What’s the Deal With Periodontal Health, Anyway?
You’ve probably heard your dentist in Newberg, OR, talking a lot about periodontal health– but what exactly does that mean, and what does it look like for patients? Here’s the periodontal breakdown.
The structure of a smile
Periodontal refers to your gumline and its supporting structures; this is literally the foundation that your healthy smile is built on. If there is a problem with your periodontal health, it can impact your entire mouth (and other parts of your body).
Periodontal diseases that your dentist in Newberg, OR, is on the look out for include:
- gingivitis— swelling, bleeding, and redness of the gums– which is often the first sign that a gum health is suffering
- periodontitis– this is a much more serious situation, one that can lead to tooth and even bone loss
How do we check periodontal health?
A periodontal exam is an essential part of regular oral health appointments. Dr. McLeod uses a probe to gently inspect the pocket between teeth and gums, and what he’s checking for is depth– the pockets between teeth and gums should be shallow. A deep pocket indicates swelling, infection, gum recession, or another pathology. When checking periodontal health a depth of 1-3 mm is considered health, 4mm is considered a warning, and over 4mm usually indicates that a disease process is underway.
In additional to periodontal pocket depth, your dentist, Dr. McLeod, will visually examine the gums for any abnormal growths, redness, swelling, or bleeding. She will gently palpate the gum tissue to check for areas of softness or looseness in teeth. In general, this visual and manual exam will be secondary to your own report on your gum health– a loose tooth or bleeding gums, are hard to miss!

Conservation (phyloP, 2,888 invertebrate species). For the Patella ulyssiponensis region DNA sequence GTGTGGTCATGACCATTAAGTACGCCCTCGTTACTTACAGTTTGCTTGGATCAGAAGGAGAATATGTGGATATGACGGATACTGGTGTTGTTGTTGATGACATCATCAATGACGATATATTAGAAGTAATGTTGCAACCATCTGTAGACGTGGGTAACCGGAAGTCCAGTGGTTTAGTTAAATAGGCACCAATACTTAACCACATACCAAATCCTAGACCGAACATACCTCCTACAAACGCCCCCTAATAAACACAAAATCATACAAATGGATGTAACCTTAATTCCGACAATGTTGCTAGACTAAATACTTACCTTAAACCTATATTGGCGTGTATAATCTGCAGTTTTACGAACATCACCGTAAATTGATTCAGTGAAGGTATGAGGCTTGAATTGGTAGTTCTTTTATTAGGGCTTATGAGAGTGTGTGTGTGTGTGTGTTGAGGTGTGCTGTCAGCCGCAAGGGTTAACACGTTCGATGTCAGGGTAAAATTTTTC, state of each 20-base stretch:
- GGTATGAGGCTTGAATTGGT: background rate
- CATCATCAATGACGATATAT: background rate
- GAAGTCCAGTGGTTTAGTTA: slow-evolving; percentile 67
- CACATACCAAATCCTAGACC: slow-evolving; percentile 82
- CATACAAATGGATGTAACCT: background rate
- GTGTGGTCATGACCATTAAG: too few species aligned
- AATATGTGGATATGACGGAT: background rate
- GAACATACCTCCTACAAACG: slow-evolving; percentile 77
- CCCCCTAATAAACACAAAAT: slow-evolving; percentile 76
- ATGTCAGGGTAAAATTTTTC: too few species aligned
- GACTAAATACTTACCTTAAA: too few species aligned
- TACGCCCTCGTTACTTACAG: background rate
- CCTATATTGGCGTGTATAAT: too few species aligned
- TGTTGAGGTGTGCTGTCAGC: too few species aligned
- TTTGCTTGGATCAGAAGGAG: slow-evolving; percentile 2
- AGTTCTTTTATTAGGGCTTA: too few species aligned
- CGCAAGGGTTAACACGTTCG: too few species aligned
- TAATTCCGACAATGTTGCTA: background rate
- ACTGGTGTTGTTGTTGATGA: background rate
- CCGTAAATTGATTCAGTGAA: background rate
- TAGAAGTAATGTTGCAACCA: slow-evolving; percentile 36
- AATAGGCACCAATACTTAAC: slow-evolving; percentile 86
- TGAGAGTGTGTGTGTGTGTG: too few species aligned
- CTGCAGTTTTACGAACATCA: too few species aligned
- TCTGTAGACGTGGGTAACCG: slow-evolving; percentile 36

The gumline is a very important area in the mouth, and one that is particularly vulnerable to bacteria. These microscopic trouble-makers love to congregate at the gumline– especially in hard to reach areas that your brush might easily miss. Without careful daily brushing and flossing, bacterial colonies grow along the gumline, irritating the gum tissues with their acidic metabolic byproducts.
This gum irritation is responsible for the inflammatory conditions seen in gum disease.
A bigger picture
These inflammatory conditions don’t only cause problems in the mouth! Researchers studying the oral and systemic health connection are issuing a growing number of reports on the effect of oral inflammation on the health of the entire body. For example, inflammation in the mouth has shown to be connect with endocarditis— inflammation of a layer of your heart!
For this reason, as well as your oral health, dentists are determined to both monitor periodontal health, educate patients, and play an active role in protecting this critical part of your mouth.
More questions about periodontal problems or an exam? Call us today, or ask Dr. McLeod at your next appointment!
Photo Credit: Patricia Mellin via Compfight cc
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